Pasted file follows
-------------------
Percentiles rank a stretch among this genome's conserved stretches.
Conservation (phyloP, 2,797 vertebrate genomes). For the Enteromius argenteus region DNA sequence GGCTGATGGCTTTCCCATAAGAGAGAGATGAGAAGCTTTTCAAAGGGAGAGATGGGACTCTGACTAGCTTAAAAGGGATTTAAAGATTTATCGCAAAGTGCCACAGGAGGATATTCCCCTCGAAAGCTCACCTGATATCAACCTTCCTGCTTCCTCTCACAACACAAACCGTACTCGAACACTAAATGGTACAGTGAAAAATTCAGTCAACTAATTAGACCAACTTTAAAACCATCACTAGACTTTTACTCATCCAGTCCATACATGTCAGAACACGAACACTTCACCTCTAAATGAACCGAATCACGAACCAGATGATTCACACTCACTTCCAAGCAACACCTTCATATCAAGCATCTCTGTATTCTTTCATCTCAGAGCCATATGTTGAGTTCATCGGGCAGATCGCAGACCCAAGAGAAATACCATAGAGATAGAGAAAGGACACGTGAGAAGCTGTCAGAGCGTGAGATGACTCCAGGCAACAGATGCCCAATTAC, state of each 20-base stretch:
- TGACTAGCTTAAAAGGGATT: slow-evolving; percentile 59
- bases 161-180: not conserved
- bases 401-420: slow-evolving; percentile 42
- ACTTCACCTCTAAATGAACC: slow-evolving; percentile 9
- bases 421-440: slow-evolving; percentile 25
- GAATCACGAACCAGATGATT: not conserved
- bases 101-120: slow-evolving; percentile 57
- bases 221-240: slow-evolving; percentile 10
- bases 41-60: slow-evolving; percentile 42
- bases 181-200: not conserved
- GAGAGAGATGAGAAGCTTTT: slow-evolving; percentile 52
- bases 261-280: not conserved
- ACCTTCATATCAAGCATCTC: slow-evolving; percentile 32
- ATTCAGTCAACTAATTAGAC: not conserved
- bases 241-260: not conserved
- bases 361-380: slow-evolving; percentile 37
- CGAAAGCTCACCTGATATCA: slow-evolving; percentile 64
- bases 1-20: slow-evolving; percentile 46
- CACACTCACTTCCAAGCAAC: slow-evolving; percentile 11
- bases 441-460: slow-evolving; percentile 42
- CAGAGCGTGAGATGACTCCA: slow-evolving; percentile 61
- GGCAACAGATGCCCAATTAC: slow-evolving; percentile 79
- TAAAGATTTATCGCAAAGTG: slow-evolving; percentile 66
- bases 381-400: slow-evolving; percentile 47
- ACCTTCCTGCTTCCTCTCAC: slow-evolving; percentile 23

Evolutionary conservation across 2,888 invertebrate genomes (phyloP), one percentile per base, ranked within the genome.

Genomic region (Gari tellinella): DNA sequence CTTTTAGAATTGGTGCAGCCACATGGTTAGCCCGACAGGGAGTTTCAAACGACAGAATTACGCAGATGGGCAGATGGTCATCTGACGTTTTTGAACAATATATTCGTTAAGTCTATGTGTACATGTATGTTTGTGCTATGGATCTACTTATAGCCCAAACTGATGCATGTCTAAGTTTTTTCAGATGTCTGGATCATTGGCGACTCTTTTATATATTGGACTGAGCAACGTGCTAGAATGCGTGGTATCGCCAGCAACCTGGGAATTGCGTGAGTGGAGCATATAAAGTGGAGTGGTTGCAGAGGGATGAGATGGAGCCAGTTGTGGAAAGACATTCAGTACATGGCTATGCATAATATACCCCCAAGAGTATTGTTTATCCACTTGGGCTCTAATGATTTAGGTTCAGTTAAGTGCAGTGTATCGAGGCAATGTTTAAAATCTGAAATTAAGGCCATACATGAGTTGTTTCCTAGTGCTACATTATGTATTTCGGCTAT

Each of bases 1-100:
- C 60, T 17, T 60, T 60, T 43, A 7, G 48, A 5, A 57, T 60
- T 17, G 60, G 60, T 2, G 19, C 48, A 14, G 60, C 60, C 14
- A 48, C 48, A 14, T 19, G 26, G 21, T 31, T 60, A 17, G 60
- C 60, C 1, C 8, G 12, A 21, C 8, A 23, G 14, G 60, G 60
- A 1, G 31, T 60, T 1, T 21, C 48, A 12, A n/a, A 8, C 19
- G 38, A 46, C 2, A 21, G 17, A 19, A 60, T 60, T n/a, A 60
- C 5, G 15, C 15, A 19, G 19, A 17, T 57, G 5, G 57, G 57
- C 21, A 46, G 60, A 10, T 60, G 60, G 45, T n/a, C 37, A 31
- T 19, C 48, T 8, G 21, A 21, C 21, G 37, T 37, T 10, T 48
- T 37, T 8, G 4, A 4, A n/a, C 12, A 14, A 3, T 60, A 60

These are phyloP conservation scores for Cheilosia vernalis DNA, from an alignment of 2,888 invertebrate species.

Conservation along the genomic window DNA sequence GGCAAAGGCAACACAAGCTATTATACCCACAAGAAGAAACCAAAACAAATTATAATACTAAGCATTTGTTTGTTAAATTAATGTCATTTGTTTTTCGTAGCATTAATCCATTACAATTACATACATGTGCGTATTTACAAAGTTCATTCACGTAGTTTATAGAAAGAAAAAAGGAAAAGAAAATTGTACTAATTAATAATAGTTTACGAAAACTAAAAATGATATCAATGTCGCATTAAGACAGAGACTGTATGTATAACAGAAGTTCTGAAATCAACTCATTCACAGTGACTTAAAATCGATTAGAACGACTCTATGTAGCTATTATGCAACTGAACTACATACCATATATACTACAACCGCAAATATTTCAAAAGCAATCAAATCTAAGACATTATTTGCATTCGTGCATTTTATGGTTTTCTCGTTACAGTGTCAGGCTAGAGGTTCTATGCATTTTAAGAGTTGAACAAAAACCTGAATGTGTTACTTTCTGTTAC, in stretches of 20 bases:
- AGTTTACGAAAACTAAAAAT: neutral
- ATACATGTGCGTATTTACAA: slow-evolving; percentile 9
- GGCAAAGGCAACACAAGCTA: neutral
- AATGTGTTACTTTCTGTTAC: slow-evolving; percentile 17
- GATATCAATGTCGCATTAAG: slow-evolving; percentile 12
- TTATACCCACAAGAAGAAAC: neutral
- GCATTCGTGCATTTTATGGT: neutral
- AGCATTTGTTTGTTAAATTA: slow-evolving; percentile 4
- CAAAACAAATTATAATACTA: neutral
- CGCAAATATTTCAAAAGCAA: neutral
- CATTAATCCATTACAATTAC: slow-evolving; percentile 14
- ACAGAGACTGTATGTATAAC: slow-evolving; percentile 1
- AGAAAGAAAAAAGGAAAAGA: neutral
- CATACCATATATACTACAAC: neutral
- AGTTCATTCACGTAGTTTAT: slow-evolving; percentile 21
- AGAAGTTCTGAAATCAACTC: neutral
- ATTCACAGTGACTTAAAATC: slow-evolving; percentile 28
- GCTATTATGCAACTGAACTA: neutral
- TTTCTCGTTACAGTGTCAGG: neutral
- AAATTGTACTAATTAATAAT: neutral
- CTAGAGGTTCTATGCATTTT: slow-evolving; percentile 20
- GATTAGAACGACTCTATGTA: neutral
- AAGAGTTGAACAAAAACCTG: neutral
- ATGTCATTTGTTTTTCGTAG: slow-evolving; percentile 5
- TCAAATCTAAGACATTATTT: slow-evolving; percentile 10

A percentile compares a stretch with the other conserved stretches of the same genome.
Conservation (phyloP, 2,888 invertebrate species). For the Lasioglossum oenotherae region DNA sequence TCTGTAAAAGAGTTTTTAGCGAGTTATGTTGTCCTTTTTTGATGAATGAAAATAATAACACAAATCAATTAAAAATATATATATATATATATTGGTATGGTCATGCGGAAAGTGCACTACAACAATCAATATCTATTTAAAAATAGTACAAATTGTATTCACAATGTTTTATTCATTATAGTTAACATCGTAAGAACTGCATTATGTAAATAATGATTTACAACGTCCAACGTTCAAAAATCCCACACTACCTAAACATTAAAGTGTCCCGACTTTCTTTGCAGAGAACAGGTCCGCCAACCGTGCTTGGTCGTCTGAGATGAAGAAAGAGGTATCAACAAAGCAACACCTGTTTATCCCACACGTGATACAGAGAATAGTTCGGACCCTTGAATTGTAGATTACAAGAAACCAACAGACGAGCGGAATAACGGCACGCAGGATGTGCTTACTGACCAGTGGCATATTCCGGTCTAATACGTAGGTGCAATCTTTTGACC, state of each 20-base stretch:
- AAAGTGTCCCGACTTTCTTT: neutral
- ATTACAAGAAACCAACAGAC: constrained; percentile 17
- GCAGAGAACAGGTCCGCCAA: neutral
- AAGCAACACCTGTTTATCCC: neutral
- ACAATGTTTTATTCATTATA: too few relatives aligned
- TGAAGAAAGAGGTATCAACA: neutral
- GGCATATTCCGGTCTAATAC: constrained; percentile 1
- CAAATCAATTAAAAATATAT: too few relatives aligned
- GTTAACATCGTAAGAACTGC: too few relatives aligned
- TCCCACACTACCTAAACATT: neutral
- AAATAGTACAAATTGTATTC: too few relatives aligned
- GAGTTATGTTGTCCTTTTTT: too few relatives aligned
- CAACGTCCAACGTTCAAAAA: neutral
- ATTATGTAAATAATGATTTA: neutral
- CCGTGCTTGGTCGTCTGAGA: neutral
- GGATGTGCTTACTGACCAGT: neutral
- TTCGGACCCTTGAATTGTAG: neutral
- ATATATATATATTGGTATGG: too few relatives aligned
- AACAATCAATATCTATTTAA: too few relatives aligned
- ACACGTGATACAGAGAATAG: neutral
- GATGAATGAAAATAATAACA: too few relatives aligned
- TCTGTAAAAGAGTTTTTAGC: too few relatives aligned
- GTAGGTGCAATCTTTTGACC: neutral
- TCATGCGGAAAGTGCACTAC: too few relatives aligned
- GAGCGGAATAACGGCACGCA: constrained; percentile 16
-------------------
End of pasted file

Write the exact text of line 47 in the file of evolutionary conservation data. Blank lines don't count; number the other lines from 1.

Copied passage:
- GATATCAATGTCGCATTAAG: slow-evolving; percentile 12